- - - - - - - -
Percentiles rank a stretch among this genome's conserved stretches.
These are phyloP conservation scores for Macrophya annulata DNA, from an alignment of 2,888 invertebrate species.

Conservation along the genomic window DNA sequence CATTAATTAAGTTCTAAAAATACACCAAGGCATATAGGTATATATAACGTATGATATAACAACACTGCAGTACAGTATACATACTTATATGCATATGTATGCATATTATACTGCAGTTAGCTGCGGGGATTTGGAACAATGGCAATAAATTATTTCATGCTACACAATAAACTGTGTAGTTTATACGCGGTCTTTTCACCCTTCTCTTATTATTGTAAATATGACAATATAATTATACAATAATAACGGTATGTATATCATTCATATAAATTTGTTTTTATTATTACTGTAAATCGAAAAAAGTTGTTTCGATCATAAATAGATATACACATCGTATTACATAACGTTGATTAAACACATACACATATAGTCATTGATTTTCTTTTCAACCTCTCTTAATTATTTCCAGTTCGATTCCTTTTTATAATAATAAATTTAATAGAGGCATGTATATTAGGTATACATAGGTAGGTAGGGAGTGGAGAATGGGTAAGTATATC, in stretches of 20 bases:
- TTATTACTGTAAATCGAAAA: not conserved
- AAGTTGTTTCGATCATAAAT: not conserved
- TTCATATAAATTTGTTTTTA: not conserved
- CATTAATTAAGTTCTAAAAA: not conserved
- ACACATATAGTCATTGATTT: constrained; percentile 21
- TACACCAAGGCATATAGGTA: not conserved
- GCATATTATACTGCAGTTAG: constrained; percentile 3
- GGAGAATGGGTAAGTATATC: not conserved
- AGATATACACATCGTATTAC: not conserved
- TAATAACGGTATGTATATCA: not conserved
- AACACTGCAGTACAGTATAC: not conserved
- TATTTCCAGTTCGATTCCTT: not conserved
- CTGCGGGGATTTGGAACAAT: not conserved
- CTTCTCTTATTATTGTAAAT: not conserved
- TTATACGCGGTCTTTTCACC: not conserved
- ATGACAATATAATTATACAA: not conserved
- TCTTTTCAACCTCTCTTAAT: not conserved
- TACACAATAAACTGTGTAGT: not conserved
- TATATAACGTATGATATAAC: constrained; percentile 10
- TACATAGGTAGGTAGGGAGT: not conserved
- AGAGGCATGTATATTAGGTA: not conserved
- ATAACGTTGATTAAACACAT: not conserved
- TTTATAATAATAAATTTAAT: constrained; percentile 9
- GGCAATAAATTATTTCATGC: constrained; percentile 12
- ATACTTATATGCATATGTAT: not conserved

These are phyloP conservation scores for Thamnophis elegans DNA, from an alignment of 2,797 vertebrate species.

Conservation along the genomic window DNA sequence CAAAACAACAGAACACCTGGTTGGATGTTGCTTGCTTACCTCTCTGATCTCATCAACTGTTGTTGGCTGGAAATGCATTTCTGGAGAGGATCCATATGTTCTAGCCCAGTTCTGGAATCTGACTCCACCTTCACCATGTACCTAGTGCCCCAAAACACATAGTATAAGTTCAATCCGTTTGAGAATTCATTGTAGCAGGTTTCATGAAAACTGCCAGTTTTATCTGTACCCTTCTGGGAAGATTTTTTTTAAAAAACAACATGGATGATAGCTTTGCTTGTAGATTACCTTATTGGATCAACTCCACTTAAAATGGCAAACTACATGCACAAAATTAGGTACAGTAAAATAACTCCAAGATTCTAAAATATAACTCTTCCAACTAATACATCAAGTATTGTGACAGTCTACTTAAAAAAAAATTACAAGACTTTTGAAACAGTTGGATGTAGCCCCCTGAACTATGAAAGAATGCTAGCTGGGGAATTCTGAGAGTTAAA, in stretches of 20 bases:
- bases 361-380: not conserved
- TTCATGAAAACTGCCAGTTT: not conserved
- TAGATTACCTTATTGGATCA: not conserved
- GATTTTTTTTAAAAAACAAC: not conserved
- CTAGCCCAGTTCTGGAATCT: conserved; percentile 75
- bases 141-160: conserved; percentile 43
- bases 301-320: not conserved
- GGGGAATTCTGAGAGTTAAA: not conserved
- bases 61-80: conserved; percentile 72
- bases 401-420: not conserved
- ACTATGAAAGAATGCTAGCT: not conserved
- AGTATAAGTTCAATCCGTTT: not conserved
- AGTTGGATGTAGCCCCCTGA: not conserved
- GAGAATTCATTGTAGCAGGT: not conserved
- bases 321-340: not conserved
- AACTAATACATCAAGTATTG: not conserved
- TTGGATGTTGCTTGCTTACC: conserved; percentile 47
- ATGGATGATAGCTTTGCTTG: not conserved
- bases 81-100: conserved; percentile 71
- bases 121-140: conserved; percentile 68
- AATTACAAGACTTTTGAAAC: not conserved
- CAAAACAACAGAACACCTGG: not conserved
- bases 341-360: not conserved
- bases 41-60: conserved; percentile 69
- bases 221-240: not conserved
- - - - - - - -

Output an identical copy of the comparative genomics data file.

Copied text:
Percentiles rank a stretch among this genome's conserved stretches.
These are phyloP conservation scores for Macrophya annulata DNA, from an alignment of 2,888 invertebrate species.

Conservation along the genomic window DNA sequence CATTAATTAAGTTCTAAAAATACACCAAGGCATATAGGTATATATAACGTATGATATAACAACACTGCAGTACAGTATACATACTTATATGCATATGTATGCATATTATACTGCAGTTAGCTGCGGGGATTTGGAACAATGGCAATAAATTATTTCATGCTACACAATAAACTGTGTAGTTTATACGCGGTCTTTTCACCCTTCTCTTATTATTGTAAATATGACAATATAATTATACAATAATAACGGTATGTATATCATTCATATAAATTTGTTTTTATTATTACTGTAAATCGAAAAAAGTTGTTTCGATCATAAATAGATATACACATCGTATTACATAACGTTGATTAAACACATACACATATAGTCATTGATTTTCTTTTCAACCTCTCTTAATTATTTCCAGTTCGATTCCTTTTTATAATAATAAATTTAATAGAGGCATGTATATTAGGTATACATAGGTAGGTAGGGAGTGGAGAATGGGTAAGTATATC, in stretches of 20 bases:
- TTATTACTGTAAATCGAAAA: not conserved
- AAGTTGTTTCGATCATAAAT: not conserved
- TTCATATAAATTTGTTTTTA: not conserved
- CATTAATTAAGTTCTAAAAA: not conserved
- ACACATATAGTCATTGATTT: constrained; percentile 21
- TACACCAAGGCATATAGGTA: not conserved
- GCATATTATACTGCAGTTAG: constrained; percentile 3
- GGAGAATGGGTAAGTATATC: not conserved
- AGATATACACATCGTATTAC: not conserved
- TAATAACGGTATGTATATCA: not conserved
- AACACTGCAGTACAGTATAC: not conserved
- TATTTCCAGTTCGATTCCTT: not conserved
- CTGCGGGGATTTGGAACAAT: not conserved
- CTTCTCTTATTATTGTAAAT: not conserved
- TTATACGCGGTCTTTTCACC: not conserved
- ATGACAATATAATTATACAA: not conserved
- TCTTTTCAACCTCTCTTAAT: not conserved
- TACACAATAAACTGTGTAGT: not conserved
- TATATAACGTATGATATAAC: constrained; percentile 10
- TACATAGGTAGGTAGGGAGT: not conserved
- AGAGGCATGTATATTAGGTA: not conserved
- ATAACGTTGATTAAACACAT: not conserved
- TTTATAATAATAAATTTAAT: constrained; percentile 9
- GGCAATAAATTATTTCATGC: constrained; percentile 12
- ATACTTATATGCATATGTAT: not conserved

These are phyloP conservation scores for Thamnophis elegans DNA, from an alignment of 2,797 vertebrate species.

Conservation along the genomic window DNA sequence CAAAACAACAGAACACCTGGTTGGATGTTGCTTGCTTACCTCTCTGATCTCATCAACTGTTGTTGGCTGGAAATGCATTTCTGGAGAGGATCCATATGTTCTAGCCCAGTTCTGGAATCTGACTCCACCTTCACCATGTACCTAGTGCCCCAAAACACATAGTATAAGTTCAATCCGTTTGAGAATTCATTGTAGCAGGTTTCATGAAAACTGCCAGTTTTATCTGTACCCTTCTGGGAAGATTTTTTTTAAAAAACAACATGGATGATAGCTTTGCTTGTAGATTACCTTATTGGATCAACTCCACTTAAAATGGCAAACTACATGCACAAAATTAGGTACAGTAAAATAACTCCAAGATTCTAAAATATAACTCTTCCAACTAATACATCAAGTATTGTGACAGTCTACTTAAAAAAAAATTACAAGACTTTTGAAACAGTTGGATGTAGCCCCCTGAACTATGAAAGAATGCTAGCTGGGGAATTCTGAGAGTTAAA, in stretches of 20 bases:
- bases 361-380: not conserved
- TTCATGAAAACTGCCAGTTT: not conserved
- TAGATTACCTTATTGGATCA: not conserved
- GATTTTTTTTAAAAAACAAC: not conserved
- CTAGCCCAGTTCTGGAATCT: conserved; percentile 75
- bases 141-160: conserved; percentile 43
- bases 301-320: not conserved
- GGGGAATTCTGAGAGTTAAA: not conserved
- bases 61-80: conserved; percentile 72
- bases 401-420: not conserved
- ACTATGAAAGAATGCTAGCT: not conserved
- AGTATAAGTTCAATCCGTTT: not conserved
- AGTTGGATGTAGCCCCCTGA: not conserved
- GAGAATTCATTGTAGCAGGT: not conserved
- bases 321-340: not conserved
- AACTAATACATCAAGTATTG: not conserved
- TTGGATGTTGCTTGCTTACC: conserved; percentile 47
- ATGGATGATAGCTTTGCTTG: not conserved
- bases 81-100: conserved; percentile 71
- bases 121-140: conserved; percentile 68
- AATTACAAGACTTTTGAAAC: not conserved
- CAAAACAACAGAACACCTGG: not conserved
- bases 341-360: not conserved
- bases 41-60: conserved; percentile 69
- bases 221-240: not conserved